Shopping for a Sensei

Jim Womack
12/19/2001
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I've just been reading that the slump in U.S. manufacturing is now deeper than the 1991-92 recession, meaning that the U.S. is now in the sad state last experienced in 1981-82. Meanwhile Japanese manufacturing, except for a few successful car companies like Toyota and Honda, is falling back into recession and European manufacturers are feeling intense distress as well.

It's therefore not surprising that we at LEI have been getting a lot of requests recently to help companies find lean expertise for harder times. Unfortunately, we can't do what many of you would like: find you just the right person to join your company or just the right consultant to share his or her learning curve with you. We decided at the very outset of the Institute that we would not be consultants ourselves, that we would not be headhunters, and that we would not recommend headhunters or consultants.

What we can do is to suggest simple guidelines for finding the lean "sensei" (Japanese for "teacher") you may need.

1. Start by asking whether you want to hire a senior manager to lead your lean leap as an employee or whether retaining a consultant would be better. The third approach is simply to do it yourself with the managers you have now, and our workbook series at LEI is designed to give you the tools you will need. (See the series at https://www.lean.org/Lean/BookStore/ProductCatalog.cfm.)

2. If you want to hire someone, look at successful lean firms and figure out who was responsible for the transformation. (A good headhunter specializing in lean may be able to help you find good candidates.) But be careful: we've seen many cases of a lean firm like Toyota where managers really only need to maintain a system set up by others some time ago. Taking these "steady-state" managers -- very successful in an established lean environment -- and asking them to create order out of chaos in your environment may be asking for more than they can deliver. So be sure that both the lean skills and the ability to create change are equal to the job before you make an offer.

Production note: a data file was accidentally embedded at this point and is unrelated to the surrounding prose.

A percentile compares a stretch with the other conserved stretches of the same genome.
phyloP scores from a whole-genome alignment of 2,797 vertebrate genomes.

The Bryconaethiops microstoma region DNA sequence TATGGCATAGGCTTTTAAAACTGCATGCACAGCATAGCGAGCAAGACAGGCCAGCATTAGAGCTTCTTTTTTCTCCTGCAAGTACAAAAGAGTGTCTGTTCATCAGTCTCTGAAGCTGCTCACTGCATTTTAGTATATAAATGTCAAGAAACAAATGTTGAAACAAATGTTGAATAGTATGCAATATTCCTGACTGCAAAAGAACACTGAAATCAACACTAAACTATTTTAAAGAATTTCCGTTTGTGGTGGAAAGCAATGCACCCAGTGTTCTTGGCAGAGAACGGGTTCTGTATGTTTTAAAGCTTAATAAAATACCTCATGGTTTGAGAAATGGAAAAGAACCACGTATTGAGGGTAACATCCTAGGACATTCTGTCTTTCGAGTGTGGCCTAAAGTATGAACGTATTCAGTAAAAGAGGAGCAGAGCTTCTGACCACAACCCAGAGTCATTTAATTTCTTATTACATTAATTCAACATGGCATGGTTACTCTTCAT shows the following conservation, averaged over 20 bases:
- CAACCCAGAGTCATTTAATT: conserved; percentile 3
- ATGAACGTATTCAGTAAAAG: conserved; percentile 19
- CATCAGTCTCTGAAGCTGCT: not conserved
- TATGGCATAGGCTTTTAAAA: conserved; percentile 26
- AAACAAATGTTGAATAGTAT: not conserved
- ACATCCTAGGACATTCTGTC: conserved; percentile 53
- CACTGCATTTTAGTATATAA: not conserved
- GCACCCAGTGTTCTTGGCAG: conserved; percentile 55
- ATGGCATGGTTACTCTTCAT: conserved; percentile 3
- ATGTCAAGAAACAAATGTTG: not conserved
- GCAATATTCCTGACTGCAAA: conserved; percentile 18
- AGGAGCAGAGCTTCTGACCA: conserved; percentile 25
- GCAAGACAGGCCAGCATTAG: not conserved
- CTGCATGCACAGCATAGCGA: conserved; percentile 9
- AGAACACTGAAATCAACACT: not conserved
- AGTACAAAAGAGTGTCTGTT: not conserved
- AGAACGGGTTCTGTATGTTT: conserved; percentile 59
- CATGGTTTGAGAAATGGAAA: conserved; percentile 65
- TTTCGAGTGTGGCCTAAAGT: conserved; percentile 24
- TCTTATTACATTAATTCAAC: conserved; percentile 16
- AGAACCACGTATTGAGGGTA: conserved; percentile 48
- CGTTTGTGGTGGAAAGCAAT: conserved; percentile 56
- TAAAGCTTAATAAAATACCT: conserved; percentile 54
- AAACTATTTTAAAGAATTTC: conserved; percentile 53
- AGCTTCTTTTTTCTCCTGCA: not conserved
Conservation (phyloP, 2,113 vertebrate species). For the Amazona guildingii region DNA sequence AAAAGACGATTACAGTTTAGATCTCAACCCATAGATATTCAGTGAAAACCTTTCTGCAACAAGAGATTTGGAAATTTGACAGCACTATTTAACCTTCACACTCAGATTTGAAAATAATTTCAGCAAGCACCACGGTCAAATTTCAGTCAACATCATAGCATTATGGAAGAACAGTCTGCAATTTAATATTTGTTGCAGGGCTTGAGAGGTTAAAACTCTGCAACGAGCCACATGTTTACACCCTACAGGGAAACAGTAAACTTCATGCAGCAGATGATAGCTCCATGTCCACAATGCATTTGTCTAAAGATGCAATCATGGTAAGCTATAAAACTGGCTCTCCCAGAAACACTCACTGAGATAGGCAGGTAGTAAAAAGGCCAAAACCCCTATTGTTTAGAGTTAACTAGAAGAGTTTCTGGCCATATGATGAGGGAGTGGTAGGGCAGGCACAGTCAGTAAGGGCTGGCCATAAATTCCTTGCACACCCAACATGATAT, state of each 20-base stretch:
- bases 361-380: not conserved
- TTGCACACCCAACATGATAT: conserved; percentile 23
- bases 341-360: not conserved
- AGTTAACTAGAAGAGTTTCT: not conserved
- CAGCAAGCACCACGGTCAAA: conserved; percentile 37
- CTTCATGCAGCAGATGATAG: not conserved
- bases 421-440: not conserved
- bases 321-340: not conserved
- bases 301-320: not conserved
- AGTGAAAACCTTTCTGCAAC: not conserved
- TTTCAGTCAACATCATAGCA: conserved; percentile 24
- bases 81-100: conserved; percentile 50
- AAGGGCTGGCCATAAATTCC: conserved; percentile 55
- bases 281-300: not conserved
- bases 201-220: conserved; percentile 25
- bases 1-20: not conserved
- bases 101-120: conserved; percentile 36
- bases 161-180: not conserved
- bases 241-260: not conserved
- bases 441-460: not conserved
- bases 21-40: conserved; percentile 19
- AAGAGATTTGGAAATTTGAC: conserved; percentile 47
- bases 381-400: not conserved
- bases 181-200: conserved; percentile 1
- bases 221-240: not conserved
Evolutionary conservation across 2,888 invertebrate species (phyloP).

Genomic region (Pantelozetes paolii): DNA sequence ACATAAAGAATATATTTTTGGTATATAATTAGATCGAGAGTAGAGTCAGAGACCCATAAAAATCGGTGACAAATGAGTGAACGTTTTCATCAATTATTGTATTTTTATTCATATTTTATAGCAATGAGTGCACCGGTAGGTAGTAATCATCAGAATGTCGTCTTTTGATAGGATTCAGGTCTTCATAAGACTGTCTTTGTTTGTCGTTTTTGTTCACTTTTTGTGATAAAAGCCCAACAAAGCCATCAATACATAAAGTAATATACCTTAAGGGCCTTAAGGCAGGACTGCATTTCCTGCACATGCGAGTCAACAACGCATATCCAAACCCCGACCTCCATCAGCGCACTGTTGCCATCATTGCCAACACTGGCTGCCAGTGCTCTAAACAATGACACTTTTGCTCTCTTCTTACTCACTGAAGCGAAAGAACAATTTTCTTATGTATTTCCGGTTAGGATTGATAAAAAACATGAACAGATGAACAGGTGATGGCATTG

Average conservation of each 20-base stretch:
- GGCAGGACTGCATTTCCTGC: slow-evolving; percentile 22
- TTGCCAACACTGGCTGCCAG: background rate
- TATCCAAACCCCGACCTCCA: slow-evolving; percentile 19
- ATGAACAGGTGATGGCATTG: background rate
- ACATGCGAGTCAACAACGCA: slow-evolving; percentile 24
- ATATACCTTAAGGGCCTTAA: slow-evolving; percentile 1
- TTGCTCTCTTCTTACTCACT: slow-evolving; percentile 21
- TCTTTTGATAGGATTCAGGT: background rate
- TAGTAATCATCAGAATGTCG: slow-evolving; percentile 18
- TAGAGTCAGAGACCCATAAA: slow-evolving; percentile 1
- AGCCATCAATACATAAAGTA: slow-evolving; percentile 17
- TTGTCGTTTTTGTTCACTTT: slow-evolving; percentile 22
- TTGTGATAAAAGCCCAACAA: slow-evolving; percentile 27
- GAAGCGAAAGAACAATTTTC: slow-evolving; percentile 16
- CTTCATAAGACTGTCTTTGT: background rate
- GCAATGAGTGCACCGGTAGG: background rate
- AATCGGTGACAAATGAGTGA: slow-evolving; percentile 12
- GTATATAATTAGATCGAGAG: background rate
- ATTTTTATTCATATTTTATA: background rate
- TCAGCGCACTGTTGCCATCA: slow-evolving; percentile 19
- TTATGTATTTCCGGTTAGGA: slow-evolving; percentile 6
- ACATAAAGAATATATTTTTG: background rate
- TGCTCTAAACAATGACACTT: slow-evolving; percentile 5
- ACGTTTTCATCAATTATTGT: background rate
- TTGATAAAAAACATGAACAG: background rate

3. If you want to hire a consultant, ask yourself whether you want (a) an expert in what Mike Rother and John Shook call "process kaizen" who can apply specific techniques to specific problems (like cell design or 5S or standard work) or (b) an expert in what Mike and John call "flow kaizen" who can tackle entire value streams, from a single model line to a whole company, or (c) what I call a "kaikaku" specialist (a real revolutionary) who will show you the big picture, challenge all of your assumptions about your business, and thoroughly stir things up. Possibly you can find one person who can do all three, but be sure what your priorities are or you are likely to be disappointed with the results.

4. Once you are sure what you want in a consultant, check the previous work of your candidates carefully by visiting firms where they have been involved for a considerable period of time. Did they get sustainable results? And could they diffuse their knowledge within the client company? Or did they behave like classic skilled tradesmen who will solve your problem but never tell you how it was done so you will always need to call them back? (We call this latter phenomenon "consultant dependency.")

5. Once you are sure you have the right consultant or transforming manager, ask yourself how you are going to internalize their knowledge and diffuse it across your business. We continue to be amazed at how many companies think that once they retain a highly skilled consultant they can simply set the lean transformation on autopilot and wait for lean thinking to deepen and spread. By contrast, the smart company assigns some of its smartest people to follow the sensei's every move, record the techniques and methods, and then systematically diffuse these across the entire business. (Even Toyota did this with Taiichi Ohno, who was highly resistant to writing down the principles and techniques of TPS. One of the early assignments of Fujio Cho, the current Toyota president, was to follow Ohno around and make sure everything was recorded.)

6. As you systematically record what your transforming manager or sensei is doing, challenge him with more and more difficult assignments on harder and harder problems. Stated another way, never ask him to solve the same problem twice. Instead ask your sensei to solve a specific problem once, then challenge your people to solve it the second time, perhaps with a bit of sensei coaching. This is the way to get the best use of your sensei and a good sensei will respond to the challenge.

These are simple rules and we know that they work. Together they constitute a simple "process" -- that magic word -- for finding the help you need. We wish you luck in your holiday shopping!

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